Generators can be your salvation during a power outage or in locations without electricity but figuring out which generator its best for you can be an intimidating process. Here’s our buying guide on how get a generator that suits your needs and some important tips for safe operation.
Determine Your Power Priorities
Generator sizes are measured in watts. It’s helpful to start by making a list of all the things you want to keep running during an outage. Often this list will include:
- Window AC Unit
- Portable Heater
- Personal Electronics
Typically, a 5000-watt generator is recommended to cover the basics. Manufacturers often have wattage estimate guides online to help you determine precisely your energy needs. Honda has a great one here: https://powerequipment.honda.com/generators/generator-wattage-estimation-guide
Determine Which Kind of Generator You Need
There are three main kinds of generators. Portable generators are a great value for your money. They run on gasoline and typically range in power from 3000 to 8000 watts.
Inverter generators are a bit more complex than portable generators and so are typically more expensive for similar amounts of power. They match their power output to the amount of power being used by your devices rather than running at full blast all the time. This allows them to use fuel more efficiently and run at lower volumes.
Home standby generators are permanently installed, can run on natural gas or propane, and turn on automatically when your power goes out. They also typically supply larger amounts of power than portable or inverter generators. These will generally require an electrician’s knowledge and skill to install.
You can also look into a portable power station. These devices use neither gas or propane to power your house. Instead, they use a battery that is charged by plugging it into an electrical outlet or in some cases hooking it up to a solar panel.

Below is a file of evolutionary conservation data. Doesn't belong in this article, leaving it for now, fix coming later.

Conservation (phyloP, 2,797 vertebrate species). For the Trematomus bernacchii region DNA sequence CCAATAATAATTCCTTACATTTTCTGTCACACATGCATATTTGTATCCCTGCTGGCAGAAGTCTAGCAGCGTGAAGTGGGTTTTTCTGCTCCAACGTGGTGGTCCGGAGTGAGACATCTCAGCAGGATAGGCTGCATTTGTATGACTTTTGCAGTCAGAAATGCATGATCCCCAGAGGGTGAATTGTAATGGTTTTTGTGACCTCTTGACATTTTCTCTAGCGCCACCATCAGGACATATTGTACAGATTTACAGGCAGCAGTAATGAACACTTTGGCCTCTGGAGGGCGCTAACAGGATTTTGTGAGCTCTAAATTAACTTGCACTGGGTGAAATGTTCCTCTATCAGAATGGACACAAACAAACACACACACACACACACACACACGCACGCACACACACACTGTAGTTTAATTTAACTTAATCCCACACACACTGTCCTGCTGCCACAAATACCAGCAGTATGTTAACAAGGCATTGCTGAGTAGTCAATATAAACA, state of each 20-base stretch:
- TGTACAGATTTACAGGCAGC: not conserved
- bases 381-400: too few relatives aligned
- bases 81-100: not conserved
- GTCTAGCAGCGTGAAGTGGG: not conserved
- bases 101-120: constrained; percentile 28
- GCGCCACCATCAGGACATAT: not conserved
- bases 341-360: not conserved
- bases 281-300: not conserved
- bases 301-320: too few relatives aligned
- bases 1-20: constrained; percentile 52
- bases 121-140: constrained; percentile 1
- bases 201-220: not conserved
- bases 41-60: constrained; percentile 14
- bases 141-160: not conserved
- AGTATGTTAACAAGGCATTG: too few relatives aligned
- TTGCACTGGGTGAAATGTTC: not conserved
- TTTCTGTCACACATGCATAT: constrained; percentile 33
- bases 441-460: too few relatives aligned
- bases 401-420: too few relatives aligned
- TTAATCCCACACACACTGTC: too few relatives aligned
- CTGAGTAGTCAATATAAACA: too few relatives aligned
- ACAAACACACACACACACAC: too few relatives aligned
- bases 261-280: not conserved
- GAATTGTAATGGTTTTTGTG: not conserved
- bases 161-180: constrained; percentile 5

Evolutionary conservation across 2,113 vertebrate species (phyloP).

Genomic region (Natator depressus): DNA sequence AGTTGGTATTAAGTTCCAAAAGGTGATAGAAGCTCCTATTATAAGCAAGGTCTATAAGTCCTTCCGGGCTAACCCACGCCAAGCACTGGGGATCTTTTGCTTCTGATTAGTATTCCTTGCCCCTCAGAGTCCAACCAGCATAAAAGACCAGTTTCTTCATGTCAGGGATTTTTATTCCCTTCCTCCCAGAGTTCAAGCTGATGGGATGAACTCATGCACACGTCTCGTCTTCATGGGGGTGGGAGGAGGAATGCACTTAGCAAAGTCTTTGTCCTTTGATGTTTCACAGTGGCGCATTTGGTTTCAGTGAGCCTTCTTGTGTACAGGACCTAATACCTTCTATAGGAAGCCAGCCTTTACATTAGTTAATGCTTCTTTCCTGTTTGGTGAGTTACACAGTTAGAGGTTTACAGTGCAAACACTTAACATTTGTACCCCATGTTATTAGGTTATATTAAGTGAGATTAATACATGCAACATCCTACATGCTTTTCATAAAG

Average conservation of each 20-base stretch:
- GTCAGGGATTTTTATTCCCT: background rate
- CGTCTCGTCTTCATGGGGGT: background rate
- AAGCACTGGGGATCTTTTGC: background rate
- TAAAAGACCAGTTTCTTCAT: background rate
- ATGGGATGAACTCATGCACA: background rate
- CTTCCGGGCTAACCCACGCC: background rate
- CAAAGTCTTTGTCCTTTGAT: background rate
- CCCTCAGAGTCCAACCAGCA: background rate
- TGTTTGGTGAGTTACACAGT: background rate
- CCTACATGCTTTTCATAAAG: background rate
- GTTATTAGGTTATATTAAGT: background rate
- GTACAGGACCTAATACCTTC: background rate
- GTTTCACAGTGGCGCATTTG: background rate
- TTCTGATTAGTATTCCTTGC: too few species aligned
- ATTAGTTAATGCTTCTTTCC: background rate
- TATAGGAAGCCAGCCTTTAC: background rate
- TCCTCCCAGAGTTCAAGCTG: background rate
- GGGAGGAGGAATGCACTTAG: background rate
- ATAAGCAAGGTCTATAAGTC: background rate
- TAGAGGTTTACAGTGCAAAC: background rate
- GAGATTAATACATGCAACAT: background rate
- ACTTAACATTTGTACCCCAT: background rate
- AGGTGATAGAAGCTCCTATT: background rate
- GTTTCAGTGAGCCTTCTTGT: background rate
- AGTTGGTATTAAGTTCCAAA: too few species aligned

5 Tips for Safely Operating Your Generator
- Always Run Your Generator Outdoors
Your generator needs a dry place out of the rain and snow. The best place is outside, under a canopy for protection. Indoors is not a good place for a generator since it produces harmful carbon monoxide and can be noisy. A distance of 15 feet is the minimum recommended distance to prevent harmful fumes from coming inside.
- Don’t Connect the Generator to a Power Outlet in the House
Always follow the safety instructions in the manual and do not connect the generator to a power outlet in your house. This causes what is called ‘back feeding’ and can result in someone getting electrocuted. An electrician can give you advice on powering your whole house and can install a “transfer switch” for you. This allows your home wiring to accept power from the generator.
- Make Sure to Use the Right Cord
Often people will invest $100’s if not $1000’s a quality generator only to skimp out on the cord used to run electricity. It is crucial that you use a heavy-duty extension cord designed for outdoor use when powering your devices.
- Never Fuel Your Generator While it’s Hot
Remember to “only fuel when it’s cool”. A small fuel spill on a hot generator can cause a fire. Generators cool down relatively fast once you shut them off so make sure to wait a few minutes before fueling. It’s also important that you store reserve fuel away from the generator in case of an accident.
- Don’t Use Bad Fuel
Some of the most common issues associated with small engine equipment stem from using faulty fuel. Keep reserve fuel stored safely and check the manufacturer’s recommendation for using a fuel stabilizer.
Ongoing care is needed for your generator so always keep it on level ground and away from dust, moisture and dirt. Run the generator at least once a month and have it serviced regularly (oil change, spark plugs, filter, etc.)
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